BirdLife species factsheet for Green-capped Tanager Green-capped Tanager Tangara meyerdeschauenseei is described as relatively common at three sites in the arid area at the headwaters of the río Inambari in Puno, south-east Peru. It is currently listed as Vulnerable under criterion D2 because it was thought to have a very small range, found in fewer than 6 locations. However, recent fieldwork reported that this species is also found in the Apolo area of northwestern Bolivia (Berg and Van Kleunen in litt. 2012). The majority of observations were made in dry, open scrubland and forest borders with an elevation of 1450-1700m, typical of Bolivian Andean Cerrado (Berg and Van Kleunen in litt. 2012), but one observation of this species was also made in humid Yungas forest close to Santa Cruz de Valle Ameno, Madidi National Park. This species was previously reported in this humid forest habitat at Tokoaque, Madidi National Park, in 2001 (Hennessey and Gomez 2003), but the presence of a population here was treated as unconfirmed. If this information is confirmed, and the Green-capped Tanager does also occur in Bolivia in a wider range of habitats than first thought, the population size and range of this species may be higher than previously believed (Berg and Van Kleunen in litt. 2012) and this species may no longer qualify as Vulnerable on the IUCN Red List. If it is not restricted to fewer than 6 locations, and its population is not continuing to decline, it would warrant downlisting to Near Threatened, approaching criterion D2 on the IUCN Red List, or possibly even Least Concern. Information is requested on this species’s likely population size, trends and distribution. Further information regarding its tolerance of habitat disturbance and habitat requirements is particularly welcome. Reference: Hennessey, A. B. and Gomez, M. I. (2003) Four bird species new to Bolivia: an ornithological survey of the Yungas site Tokoaque, Madidi National Park. Cotinga 19: 25-33.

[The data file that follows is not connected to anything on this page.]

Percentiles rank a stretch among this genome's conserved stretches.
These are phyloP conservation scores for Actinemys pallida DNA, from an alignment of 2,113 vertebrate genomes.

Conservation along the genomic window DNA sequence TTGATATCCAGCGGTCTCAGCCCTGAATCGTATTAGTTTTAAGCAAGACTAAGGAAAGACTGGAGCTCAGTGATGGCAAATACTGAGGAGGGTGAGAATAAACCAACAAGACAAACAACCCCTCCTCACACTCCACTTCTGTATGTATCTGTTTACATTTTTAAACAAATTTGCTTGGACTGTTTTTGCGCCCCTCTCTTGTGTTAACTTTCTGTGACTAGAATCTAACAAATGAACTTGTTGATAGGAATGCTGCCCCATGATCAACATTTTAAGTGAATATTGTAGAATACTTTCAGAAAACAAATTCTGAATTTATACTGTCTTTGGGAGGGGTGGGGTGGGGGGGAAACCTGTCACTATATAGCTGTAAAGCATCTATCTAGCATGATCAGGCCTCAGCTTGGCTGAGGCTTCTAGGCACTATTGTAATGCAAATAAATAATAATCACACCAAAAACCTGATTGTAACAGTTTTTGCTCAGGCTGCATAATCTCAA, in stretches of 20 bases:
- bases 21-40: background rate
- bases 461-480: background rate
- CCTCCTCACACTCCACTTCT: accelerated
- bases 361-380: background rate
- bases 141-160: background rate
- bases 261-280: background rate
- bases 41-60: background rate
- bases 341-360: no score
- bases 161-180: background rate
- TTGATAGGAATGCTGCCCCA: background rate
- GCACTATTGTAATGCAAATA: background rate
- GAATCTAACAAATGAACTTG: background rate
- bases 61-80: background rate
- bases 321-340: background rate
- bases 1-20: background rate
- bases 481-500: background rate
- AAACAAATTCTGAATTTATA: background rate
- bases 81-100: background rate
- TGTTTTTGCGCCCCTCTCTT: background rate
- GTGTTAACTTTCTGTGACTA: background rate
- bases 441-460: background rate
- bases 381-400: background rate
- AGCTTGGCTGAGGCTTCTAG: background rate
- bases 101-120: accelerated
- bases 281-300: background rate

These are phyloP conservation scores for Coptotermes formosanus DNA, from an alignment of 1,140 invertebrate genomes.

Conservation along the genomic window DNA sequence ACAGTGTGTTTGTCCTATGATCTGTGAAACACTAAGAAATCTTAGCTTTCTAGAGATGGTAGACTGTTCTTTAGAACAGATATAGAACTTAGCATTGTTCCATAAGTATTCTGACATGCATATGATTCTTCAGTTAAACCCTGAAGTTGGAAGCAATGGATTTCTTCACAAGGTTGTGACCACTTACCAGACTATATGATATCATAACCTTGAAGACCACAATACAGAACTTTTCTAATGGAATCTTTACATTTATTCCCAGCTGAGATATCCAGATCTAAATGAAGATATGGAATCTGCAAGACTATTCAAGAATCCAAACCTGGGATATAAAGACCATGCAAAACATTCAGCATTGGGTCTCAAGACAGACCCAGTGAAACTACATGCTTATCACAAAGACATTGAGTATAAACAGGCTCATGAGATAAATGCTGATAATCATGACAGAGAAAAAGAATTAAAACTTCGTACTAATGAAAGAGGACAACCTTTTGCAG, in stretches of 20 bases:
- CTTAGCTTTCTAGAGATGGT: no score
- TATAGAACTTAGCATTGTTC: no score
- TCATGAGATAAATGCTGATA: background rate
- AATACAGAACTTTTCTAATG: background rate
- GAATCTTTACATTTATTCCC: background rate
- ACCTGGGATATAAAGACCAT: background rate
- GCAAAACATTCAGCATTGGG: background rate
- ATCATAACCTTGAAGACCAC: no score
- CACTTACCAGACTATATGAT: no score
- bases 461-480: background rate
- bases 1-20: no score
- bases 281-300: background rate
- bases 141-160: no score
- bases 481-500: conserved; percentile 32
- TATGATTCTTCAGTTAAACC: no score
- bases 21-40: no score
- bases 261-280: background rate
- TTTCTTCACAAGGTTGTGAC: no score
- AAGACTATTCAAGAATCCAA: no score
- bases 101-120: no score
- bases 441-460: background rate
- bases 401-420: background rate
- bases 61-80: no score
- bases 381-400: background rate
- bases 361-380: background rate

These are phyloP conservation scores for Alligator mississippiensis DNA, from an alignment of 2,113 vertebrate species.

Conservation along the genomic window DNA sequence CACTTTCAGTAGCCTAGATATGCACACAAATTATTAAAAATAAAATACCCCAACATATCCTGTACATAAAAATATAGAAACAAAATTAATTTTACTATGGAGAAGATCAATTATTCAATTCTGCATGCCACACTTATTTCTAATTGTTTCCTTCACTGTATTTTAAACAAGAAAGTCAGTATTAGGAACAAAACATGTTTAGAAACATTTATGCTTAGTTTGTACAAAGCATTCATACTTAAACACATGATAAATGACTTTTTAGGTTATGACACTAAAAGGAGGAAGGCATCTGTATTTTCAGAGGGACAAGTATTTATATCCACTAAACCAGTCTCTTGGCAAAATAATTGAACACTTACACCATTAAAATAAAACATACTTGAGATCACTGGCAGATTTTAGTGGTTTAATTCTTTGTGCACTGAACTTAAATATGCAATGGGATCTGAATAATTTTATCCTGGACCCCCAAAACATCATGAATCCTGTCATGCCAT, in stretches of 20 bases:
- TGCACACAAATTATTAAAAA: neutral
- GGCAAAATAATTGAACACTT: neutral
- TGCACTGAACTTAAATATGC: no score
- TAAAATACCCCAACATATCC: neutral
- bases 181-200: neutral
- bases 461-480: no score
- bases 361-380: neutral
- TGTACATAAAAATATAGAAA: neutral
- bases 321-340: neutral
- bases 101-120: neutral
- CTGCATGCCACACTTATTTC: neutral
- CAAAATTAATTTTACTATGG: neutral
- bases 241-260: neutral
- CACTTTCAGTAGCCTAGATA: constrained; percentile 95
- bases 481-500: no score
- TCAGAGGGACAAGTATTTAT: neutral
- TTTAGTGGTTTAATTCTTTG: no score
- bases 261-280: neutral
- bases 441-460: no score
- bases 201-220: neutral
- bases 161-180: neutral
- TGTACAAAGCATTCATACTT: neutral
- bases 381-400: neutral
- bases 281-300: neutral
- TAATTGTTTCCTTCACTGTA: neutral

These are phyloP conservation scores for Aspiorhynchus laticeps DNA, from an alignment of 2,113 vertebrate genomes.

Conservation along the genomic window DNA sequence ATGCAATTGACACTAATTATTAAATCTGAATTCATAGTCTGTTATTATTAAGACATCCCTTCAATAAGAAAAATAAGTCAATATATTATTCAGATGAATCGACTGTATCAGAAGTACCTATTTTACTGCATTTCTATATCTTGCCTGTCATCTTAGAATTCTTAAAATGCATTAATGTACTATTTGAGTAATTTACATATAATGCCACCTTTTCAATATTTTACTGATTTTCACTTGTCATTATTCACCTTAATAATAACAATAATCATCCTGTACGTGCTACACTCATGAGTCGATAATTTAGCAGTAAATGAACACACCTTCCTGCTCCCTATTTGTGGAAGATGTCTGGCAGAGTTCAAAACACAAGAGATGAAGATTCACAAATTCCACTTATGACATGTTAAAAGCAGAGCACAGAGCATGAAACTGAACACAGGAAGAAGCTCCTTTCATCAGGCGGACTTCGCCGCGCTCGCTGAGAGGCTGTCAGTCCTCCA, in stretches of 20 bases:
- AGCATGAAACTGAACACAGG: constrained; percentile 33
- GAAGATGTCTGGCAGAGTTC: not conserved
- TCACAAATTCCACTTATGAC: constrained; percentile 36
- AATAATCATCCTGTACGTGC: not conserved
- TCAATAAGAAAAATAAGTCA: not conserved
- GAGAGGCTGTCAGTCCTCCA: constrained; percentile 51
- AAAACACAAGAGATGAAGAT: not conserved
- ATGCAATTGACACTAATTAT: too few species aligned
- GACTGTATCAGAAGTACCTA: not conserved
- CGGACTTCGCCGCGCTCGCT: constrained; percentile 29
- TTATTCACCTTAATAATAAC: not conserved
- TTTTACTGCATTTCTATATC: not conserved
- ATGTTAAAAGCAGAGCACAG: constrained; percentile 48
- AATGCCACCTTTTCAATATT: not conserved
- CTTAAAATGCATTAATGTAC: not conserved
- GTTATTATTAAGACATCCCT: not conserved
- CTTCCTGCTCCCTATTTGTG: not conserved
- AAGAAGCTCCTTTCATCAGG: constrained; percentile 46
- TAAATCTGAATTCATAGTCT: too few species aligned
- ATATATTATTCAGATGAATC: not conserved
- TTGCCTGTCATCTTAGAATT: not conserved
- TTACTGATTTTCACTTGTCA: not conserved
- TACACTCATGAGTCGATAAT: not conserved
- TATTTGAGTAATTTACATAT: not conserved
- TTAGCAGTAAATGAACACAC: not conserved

- Africa (168)
- Americas (320)
- Archive (716)
- Asia (265)
- Australia (35)
- Europe & Central Asia (70)
- Illegal killing of birds (2)
- Middle East (47)
- Pacific (103)
- Species Group (189)
- Taxonomy (158)
- Uncategorized (6)
Five most recent topics
- Review of illegal killing of birds in Europe, the Arabian Peninsula, Iraq and Iran
- Yellow-breasted Pipit (Hemimacronyx chloris): uplist from Vulnerable to Endangered?
- Okarito Brown Kiwi (Apteryx rowi): Downlist to Vulnerable?
- White-winged Cotinga (Xipholena atropurpurea): downlist from Endangered to Vulnerable?
- Atlantic Royal Flycatcher (Onychorhynchus swainsoni): downlist from Vulnerable to Near Threatened?
- The tiny corner of Asia where an Endangered songbird is thriving February 23, 2017The Straw-headed Bulbul Pycnonotus zeylanicus perhaps isn’t much to look at (at least compared to some other birds of South East Asia), but no-one can deny it has a great set of lungs. Check out its song in the video below (© Lena Chow): But unfortunately, it’s this same rich, powerful melody which is […]
- British Barn Owls still struggling to adapt to modern life February 22, 2017One of the most widespread birds of prey in the world, the Common Barn Owl Tyto alba has proven so successful at adapting to life alongside humans that even its very name reflects the symbiotic relationship that has been shared by farmers and this charismatic bird over the course of thousands of years. Common Barn […]
- Saving Lake Oursi with phones and Facebook February 22, 2017Volunteer conservationists in rural Burkina Faso are turning to social media in order to save their local wetland. The Lake Oursi Site Support Group are using smart phones to respond immediately to fires and poaching. The group is a passionate volunteer group entrusted to care for their local Important Bird Areas. Lake Oursi is an […]
- The tiny corner of Asia where an Endangered songbird is thriving February 23, 2017